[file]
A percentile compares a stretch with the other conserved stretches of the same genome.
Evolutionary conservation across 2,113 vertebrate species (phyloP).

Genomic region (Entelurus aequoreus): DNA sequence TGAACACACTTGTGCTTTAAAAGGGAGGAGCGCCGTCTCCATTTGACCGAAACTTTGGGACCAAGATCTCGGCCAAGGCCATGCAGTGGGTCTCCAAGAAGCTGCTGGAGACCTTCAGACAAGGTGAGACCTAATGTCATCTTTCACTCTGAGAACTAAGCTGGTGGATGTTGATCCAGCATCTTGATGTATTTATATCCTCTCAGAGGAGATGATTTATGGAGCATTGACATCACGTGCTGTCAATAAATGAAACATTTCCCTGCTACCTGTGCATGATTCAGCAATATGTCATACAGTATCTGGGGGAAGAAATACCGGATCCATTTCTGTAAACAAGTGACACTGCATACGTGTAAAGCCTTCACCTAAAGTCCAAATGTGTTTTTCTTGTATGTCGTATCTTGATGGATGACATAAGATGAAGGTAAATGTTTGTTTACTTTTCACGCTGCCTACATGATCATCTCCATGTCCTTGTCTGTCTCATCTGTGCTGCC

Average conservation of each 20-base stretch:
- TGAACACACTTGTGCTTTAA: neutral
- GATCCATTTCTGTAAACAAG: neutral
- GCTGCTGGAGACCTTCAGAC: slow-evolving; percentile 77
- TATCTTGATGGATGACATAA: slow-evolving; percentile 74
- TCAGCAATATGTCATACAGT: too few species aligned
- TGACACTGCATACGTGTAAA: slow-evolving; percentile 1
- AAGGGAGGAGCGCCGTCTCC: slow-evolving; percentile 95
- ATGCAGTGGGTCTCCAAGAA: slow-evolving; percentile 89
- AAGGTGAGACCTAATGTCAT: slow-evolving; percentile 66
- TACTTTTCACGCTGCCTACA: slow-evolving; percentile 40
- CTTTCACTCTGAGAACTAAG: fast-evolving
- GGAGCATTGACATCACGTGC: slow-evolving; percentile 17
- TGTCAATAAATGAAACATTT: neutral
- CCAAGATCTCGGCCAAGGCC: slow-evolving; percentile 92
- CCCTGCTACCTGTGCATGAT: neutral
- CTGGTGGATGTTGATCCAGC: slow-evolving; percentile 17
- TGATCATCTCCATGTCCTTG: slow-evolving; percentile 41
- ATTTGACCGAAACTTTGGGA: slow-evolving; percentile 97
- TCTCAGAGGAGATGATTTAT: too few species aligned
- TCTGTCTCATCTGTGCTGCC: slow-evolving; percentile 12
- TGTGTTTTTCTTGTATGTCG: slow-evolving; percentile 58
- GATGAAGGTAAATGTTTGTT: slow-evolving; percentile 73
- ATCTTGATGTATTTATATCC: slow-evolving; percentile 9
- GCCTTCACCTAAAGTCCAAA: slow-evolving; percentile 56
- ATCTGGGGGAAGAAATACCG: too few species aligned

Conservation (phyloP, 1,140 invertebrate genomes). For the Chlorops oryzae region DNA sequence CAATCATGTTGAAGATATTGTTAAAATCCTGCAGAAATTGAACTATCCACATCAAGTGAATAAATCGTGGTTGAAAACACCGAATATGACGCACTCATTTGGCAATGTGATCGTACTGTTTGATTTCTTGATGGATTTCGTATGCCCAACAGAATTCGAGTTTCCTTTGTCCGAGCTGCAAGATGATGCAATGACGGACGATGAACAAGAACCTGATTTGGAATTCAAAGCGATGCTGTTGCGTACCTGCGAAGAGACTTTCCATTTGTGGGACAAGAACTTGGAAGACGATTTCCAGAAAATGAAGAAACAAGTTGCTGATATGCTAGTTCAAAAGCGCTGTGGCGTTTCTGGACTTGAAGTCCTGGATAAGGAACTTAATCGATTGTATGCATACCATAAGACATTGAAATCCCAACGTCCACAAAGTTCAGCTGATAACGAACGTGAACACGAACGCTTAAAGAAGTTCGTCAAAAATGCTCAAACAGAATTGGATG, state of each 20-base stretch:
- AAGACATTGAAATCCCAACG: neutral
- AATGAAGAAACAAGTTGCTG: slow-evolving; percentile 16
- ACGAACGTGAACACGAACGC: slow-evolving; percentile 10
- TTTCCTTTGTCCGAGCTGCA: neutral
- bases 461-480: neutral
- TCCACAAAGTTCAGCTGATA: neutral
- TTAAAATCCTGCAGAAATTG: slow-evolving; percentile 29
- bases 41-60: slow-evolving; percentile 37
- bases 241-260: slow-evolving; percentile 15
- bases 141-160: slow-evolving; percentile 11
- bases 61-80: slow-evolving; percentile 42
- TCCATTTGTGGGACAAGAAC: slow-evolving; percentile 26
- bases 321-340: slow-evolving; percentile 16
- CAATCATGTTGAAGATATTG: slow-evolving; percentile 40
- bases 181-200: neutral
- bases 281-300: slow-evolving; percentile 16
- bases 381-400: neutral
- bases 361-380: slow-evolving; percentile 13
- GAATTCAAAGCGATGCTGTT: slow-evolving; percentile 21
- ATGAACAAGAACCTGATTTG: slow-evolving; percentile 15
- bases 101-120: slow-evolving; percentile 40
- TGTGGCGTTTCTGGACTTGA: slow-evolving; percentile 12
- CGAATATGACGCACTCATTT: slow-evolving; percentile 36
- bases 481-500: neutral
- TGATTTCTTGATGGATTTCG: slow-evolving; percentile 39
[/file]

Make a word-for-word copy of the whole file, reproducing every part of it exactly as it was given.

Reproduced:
A percentile compares a stretch with the other conserved stretches of the same genome.
Evolutionary conservation across 2,113 vertebrate species (phyloP).

Genomic region (Entelurus aequoreus): DNA sequence TGAACACACTTGTGCTTTAAAAGGGAGGAGCGCCGTCTCCATTTGACCGAAACTTTGGGACCAAGATCTCGGCCAAGGCCATGCAGTGGGTCTCCAAGAAGCTGCTGGAGACCTTCAGACAAGGTGAGACCTAATGTCATCTTTCACTCTGAGAACTAAGCTGGTGGATGTTGATCCAGCATCTTGATGTATTTATATCCTCTCAGAGGAGATGATTTATGGAGCATTGACATCACGTGCTGTCAATAAATGAAACATTTCCCTGCTACCTGTGCATGATTCAGCAATATGTCATACAGTATCTGGGGGAAGAAATACCGGATCCATTTCTGTAAACAAGTGACACTGCATACGTGTAAAGCCTTCACCTAAAGTCCAAATGTGTTTTTCTTGTATGTCGTATCTTGATGGATGACATAAGATGAAGGTAAATGTTTGTTTACTTTTCACGCTGCCTACATGATCATCTCCATGTCCTTGTCTGTCTCATCTGTGCTGCC

Average conservation of each 20-base stretch:
- TGAACACACTTGTGCTTTAA: neutral
- GATCCATTTCTGTAAACAAG: neutral
- GCTGCTGGAGACCTTCAGAC: slow-evolving; percentile 77
- TATCTTGATGGATGACATAA: slow-evolving; percentile 74
- TCAGCAATATGTCATACAGT: too few species aligned
- TGACACTGCATACGTGTAAA: slow-evolving; percentile 1
- AAGGGAGGAGCGCCGTCTCC: slow-evolving; percentile 95
- ATGCAGTGGGTCTCCAAGAA: slow-evolving; percentile 89
- AAGGTGAGACCTAATGTCAT: slow-evolving; percentile 66
- TACTTTTCACGCTGCCTACA: slow-evolving; percentile 40
- CTTTCACTCTGAGAACTAAG: fast-evolving
- GGAGCATTGACATCACGTGC: slow-evolving; percentile 17
- TGTCAATAAATGAAACATTT: neutral
- CCAAGATCTCGGCCAAGGCC: slow-evolving; percentile 92
- CCCTGCTACCTGTGCATGAT: neutral
- CTGGTGGATGTTGATCCAGC: slow-evolving; percentile 17
- TGATCATCTCCATGTCCTTG: slow-evolving; percentile 41
- ATTTGACCGAAACTTTGGGA: slow-evolving; percentile 97
- TCTCAGAGGAGATGATTTAT: too few species aligned
- TCTGTCTCATCTGTGCTGCC: slow-evolving; percentile 12
- TGTGTTTTTCTTGTATGTCG: slow-evolving; percentile 58
- GATGAAGGTAAATGTTTGTT: slow-evolving; percentile 73
- ATCTTGATGTATTTATATCC: slow-evolving; percentile 9
- GCCTTCACCTAAAGTCCAAA: slow-evolving; percentile 56
- ATCTGGGGGAAGAAATACCG: too few species aligned

Conservation (phyloP, 1,140 invertebrate genomes). For the Chlorops oryzae region DNA sequence CAATCATGTTGAAGATATTGTTAAAATCCTGCAGAAATTGAACTATCCACATCAAGTGAATAAATCGTGGTTGAAAACACCGAATATGACGCACTCATTTGGCAATGTGATCGTACTGTTTGATTTCTTGATGGATTTCGTATGCCCAACAGAATTCGAGTTTCCTTTGTCCGAGCTGCAAGATGATGCAATGACGGACGATGAACAAGAACCTGATTTGGAATTCAAAGCGATGCTGTTGCGTACCTGCGAAGAGACTTTCCATTTGTGGGACAAGAACTTGGAAGACGATTTCCAGAAAATGAAGAAACAAGTTGCTGATATGCTAGTTCAAAAGCGCTGTGGCGTTTCTGGACTTGAAGTCCTGGATAAGGAACTTAATCGATTGTATGCATACCATAAGACATTGAAATCCCAACGTCCACAAAGTTCAGCTGATAACGAACGTGAACACGAACGCTTAAAGAAGTTCGTCAAAAATGCTCAAACAGAATTGGATG, state of each 20-base stretch:
- AAGACATTGAAATCCCAACG: neutral
- AATGAAGAAACAAGTTGCTG: slow-evolving; percentile 16
- ACGAACGTGAACACGAACGC: slow-evolving; percentile 10
- TTTCCTTTGTCCGAGCTGCA: neutral
- bases 461-480: neutral
- TCCACAAAGTTCAGCTGATA: neutral
- TTAAAATCCTGCAGAAATTG: slow-evolving; percentile 29
- bases 41-60: slow-evolving; percentile 37
- bases 241-260: slow-evolving; percentile 15
- bases 141-160: slow-evolving; percentile 11
- bases 61-80: slow-evolving; percentile 42
- TCCATTTGTGGGACAAGAAC: slow-evolving; percentile 26
- bases 321-340: slow-evolving; percentile 16
- CAATCATGTTGAAGATATTG: slow-evolving; percentile 40
- bases 181-200: neutral
- bases 281-300: slow-evolving; percentile 16
- bases 381-400: neutral
- bases 361-380: slow-evolving; percentile 13
- GAATTCAAAGCGATGCTGTT: slow-evolving; percentile 21
- ATGAACAAGAACCTGATTTG: slow-evolving; percentile 15
- bases 101-120: slow-evolving; percentile 40
- TGTGGCGTTTCTGGACTTGA: slow-evolving; percentile 12
- CGAATATGACGCACTCATTT: slow-evolving; percentile 36
- bases 481-500: neutral
- TGATTTCTTGATGGATTTCG: slow-evolving; percentile 39